Interrogators used the perception of newfound latitude to interview an unidentified detainee on Sept. 23, 2003. According to the detainee's statement, he was made to lie across folding chairs while an interrogator beat the soles of his feet with a police baton. He said he was later hit in the back and the buttocks with the baton while in a painful stress position.

A military intelligence staff sergeant who supervised the interrogators said a "fear up" approach had been approved for the interrogation. The unnamed sergeant wrote in a rebuttal to a reprimand that senior leaders were blurring the lines between official enemy prisoners of war and terrorists not afforded international protection.

"This situation is made worse with messages from higher echelons soliciting lists of alternative interrogation techniques and the usage of phrases such as 'the gloves are coming off,' " he wrote.

At the same time, in Qaim, interrogators with the 3rd Armored Cavalry Regiment (ACR) received the e-mail from Baghdad. One veteran interrogator responded that restrictions on interrogation tactics hurt efforts in Afghanistan and that "today's enemy" only understands force. He went on to "firmly agree that the gloves need to come off."

"Other techniques would include close confinement quarters, sleep deprivation, white noise, and a [litany] of harsher fear-up approaches," he wrote on Aug. 14, 2003, adding that "fear of dogs and snakes appear to work nicely."

According to court records and testimony in cases against three 3rd ACR soldiers and a military intelligence warrant officer in the death of Iraqi Gen. Abid Mowhoush, interrogators there regularly stuffed detainees into a sleeping bag and wound them with an electrical cord as part of a "claustrophobic technique" that high-ranking officials believed was approved. Mowhoush, who had been beaten, died while being interrogated in a sleeping bag in November 2003.

Another interrogator, with the 501st Military Intelligence Battalion, wrote a response to the headquarters e-mail with cautions that "we need to take a deep breath and remember who we are." "It comes down to standards of right and wrong -- something we cannot just put aside when we find it inconvenient," the soldier wrote. "We are American soldiers, heirs of a long tradition of staying on the high ground. We need to stay there."

© 2005 The Washington Post Company

Posted on: April 19, 2005 10:18 PM | Link: Your Tax Dollars At Work: Torture | Comments: (0)

February 11, 2005

January was an up month!!!

Woo hoo! I almost missed it, what, with all those liars being confirmed to the President's cabinet and such, and that great State of the Union address where all those rich white guys in suits somehow all seemed to get their thumbs dirty (something to do with dirty Iraq I guess), who woulda thunk that another 127 coalition troops were KILLED in January, making it the fourth most deadly month of the war to date (see - things are getting better!). So, sorry to all 127 of you proud, brave, men and women. Sorry the President of the United States, the Secretary of State, and the Attorney General are all big, fat, fucking liars who don't give a rat's ass about you, your stinking dead bodies, or the hell your families are now living through.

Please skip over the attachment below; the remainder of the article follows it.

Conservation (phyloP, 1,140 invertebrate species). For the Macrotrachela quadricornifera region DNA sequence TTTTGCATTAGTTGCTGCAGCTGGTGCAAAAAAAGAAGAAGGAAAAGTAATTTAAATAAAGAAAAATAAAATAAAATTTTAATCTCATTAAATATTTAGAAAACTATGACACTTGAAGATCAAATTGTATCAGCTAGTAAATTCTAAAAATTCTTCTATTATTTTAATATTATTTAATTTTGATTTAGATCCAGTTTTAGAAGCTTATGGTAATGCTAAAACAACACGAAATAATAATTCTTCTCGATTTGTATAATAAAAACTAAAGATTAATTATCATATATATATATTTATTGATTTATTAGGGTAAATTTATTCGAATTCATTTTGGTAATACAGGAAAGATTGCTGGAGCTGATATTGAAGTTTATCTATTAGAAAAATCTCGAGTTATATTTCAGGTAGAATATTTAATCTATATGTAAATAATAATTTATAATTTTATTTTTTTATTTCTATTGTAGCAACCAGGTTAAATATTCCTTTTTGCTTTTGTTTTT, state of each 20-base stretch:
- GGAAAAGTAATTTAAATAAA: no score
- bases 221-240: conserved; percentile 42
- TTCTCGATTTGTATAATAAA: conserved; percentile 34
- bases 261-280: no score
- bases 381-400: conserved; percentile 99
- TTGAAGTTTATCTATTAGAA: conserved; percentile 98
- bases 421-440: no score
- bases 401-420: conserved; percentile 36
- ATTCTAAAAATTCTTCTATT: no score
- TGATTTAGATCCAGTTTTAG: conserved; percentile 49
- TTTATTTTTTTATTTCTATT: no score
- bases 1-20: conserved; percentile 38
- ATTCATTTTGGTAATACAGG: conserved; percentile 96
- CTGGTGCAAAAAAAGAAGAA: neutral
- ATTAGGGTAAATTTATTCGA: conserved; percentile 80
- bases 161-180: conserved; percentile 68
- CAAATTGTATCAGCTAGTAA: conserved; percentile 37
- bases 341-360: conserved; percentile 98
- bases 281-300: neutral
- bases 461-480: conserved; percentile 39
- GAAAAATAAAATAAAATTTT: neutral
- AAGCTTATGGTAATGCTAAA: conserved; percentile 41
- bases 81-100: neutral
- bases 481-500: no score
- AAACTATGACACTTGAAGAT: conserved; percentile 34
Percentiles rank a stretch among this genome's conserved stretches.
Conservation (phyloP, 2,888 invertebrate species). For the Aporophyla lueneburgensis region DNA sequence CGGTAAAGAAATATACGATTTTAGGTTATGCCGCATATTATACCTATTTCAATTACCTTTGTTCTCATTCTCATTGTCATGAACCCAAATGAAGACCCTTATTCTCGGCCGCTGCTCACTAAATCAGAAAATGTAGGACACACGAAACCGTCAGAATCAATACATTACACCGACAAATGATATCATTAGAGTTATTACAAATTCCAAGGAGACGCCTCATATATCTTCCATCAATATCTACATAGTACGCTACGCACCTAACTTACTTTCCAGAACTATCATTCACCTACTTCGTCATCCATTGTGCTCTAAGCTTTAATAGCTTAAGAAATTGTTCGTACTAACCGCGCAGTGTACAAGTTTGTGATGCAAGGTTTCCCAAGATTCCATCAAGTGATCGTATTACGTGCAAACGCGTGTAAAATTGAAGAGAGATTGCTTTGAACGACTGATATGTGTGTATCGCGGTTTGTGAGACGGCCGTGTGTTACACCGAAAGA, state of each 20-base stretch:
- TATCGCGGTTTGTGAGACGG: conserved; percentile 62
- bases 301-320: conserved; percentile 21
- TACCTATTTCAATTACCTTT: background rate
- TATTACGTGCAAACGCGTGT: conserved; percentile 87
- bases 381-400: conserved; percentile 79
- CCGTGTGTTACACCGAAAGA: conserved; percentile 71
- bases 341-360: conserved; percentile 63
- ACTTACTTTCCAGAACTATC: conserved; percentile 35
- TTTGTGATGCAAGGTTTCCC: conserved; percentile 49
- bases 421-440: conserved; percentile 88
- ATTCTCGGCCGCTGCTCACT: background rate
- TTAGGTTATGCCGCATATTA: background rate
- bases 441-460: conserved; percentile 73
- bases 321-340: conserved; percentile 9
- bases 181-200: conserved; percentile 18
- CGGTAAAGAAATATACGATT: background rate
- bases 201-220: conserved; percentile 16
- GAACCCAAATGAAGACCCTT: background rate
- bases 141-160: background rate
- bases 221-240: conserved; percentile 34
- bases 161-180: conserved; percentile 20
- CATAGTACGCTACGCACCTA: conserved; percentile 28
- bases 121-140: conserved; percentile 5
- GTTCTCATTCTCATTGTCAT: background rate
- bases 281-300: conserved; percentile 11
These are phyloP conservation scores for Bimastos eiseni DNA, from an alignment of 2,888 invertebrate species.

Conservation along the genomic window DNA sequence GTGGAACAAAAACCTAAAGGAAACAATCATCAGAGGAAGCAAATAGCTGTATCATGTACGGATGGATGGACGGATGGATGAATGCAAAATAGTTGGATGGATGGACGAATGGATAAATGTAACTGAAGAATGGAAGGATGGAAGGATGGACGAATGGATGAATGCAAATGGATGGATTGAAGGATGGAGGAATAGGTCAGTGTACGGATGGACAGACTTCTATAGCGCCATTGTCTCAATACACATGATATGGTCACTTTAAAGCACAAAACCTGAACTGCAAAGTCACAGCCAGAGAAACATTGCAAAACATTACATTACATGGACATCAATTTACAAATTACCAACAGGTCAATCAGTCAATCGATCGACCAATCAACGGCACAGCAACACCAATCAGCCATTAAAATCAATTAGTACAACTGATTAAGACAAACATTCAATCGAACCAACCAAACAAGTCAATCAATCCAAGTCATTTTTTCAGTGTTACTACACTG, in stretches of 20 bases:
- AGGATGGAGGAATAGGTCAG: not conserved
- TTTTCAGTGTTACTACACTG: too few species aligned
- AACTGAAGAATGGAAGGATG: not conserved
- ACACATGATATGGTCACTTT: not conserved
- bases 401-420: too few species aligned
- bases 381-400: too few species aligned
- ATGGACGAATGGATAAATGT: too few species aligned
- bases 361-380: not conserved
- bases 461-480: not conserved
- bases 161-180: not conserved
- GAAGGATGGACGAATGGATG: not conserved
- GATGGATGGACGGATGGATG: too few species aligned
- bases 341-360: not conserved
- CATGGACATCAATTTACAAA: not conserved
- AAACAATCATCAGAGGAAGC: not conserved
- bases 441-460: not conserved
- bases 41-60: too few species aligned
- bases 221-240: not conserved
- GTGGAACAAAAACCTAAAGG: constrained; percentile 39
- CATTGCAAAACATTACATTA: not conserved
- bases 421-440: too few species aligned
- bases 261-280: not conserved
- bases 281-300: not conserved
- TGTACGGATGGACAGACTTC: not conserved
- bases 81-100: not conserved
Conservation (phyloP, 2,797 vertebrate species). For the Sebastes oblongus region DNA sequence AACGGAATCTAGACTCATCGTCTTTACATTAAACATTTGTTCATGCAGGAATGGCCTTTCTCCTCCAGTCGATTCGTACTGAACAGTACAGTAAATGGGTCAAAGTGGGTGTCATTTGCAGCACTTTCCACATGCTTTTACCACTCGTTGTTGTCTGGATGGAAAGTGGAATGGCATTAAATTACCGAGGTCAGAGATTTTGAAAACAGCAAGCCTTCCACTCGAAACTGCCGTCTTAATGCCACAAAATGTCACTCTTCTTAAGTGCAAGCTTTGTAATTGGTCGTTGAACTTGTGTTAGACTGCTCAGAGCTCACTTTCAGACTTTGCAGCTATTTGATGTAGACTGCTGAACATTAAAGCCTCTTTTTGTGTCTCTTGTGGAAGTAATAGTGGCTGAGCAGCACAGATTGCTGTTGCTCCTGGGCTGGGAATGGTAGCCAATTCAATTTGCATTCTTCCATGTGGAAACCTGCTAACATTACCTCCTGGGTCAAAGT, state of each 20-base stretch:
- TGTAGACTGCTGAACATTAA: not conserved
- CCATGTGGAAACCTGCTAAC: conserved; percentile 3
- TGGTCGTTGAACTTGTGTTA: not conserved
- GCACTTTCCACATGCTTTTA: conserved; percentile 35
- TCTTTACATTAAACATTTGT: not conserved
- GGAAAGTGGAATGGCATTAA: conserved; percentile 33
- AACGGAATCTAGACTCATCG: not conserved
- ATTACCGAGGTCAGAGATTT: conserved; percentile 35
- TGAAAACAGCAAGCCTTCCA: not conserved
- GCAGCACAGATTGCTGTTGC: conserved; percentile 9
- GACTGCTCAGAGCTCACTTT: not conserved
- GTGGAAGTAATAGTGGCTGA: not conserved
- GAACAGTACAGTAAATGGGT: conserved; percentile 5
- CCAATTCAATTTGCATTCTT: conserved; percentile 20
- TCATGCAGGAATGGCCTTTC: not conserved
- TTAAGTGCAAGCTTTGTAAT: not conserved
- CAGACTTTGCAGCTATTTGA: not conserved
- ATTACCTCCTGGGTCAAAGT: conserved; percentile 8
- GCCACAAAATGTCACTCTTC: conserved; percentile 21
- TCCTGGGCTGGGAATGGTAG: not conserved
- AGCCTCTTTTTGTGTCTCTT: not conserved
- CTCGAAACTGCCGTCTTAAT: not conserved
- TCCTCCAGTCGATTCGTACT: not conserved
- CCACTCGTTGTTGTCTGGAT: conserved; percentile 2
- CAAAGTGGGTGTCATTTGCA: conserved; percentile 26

Posted on: February 11, 2005 07:25 PM | Link: January was an up month!!! |

January 21, 2005

Earth to Dick

Dick Cheney talks to Imus yesterday. Surreal:

"We don't want a war in the Middle East, if we can avoid it,"

Uh... we already have one?

Posted on: January 21, 2005 07:10 AM | Link: Earth to Dick |

Iraq's newest orphans


U.S. soldiers shot into a car today, killing the parents of five children who were in the back seat. We are nearly two years into this, and this kind of shit is still happening? Why is it we are there - to spread freedom and democracy?
In related news the asshole who is responsible for this shit storm was sworn in as President of the United States today...

Posted on: January 21, 2005 01:01 AM | Link: Iraq's newest orphans |

November 04, 2004

Al Qaqaa

Just in case you thought this story was over, here is an update from the LA Times. And make a note to yourself - this wasn't the only weapons dump in Iraq. There were dozens, and this happened all over the country, and anyone with their head not completely up their ass knew it 18 months ago and knows it today. Did the Al Qaqaa story break for political reasons so close to the election? Maybe - but that doesn't change the facts:

Soldiers Describe Looting of Explosives

Iraqis piled high-grade material from a key site into trucks in the weeks after Baghdad fell, four U.S. reservists and guardsmen say.

By Mark Mazzetti, Times Staff Writer

WASHINGTON — In the weeks after the fall of Baghdad, Iraqi looters loaded powerful explosives into pickup trucks and drove the material away from the Al Qaqaa ammunition site, according to a group of U.S. Army reservists and National Guardsmen who said they witnessed the looting.

The soldiers said about a dozen U.S. troops guarding the sprawling facility could not prevent the theft because they were outnumbered by looters. Soldiers with one unit — the 317th Support Center based in Wiesbaden, Germany — said they sent a message to commanders in Baghdad requesting help to secure the site but received no reply.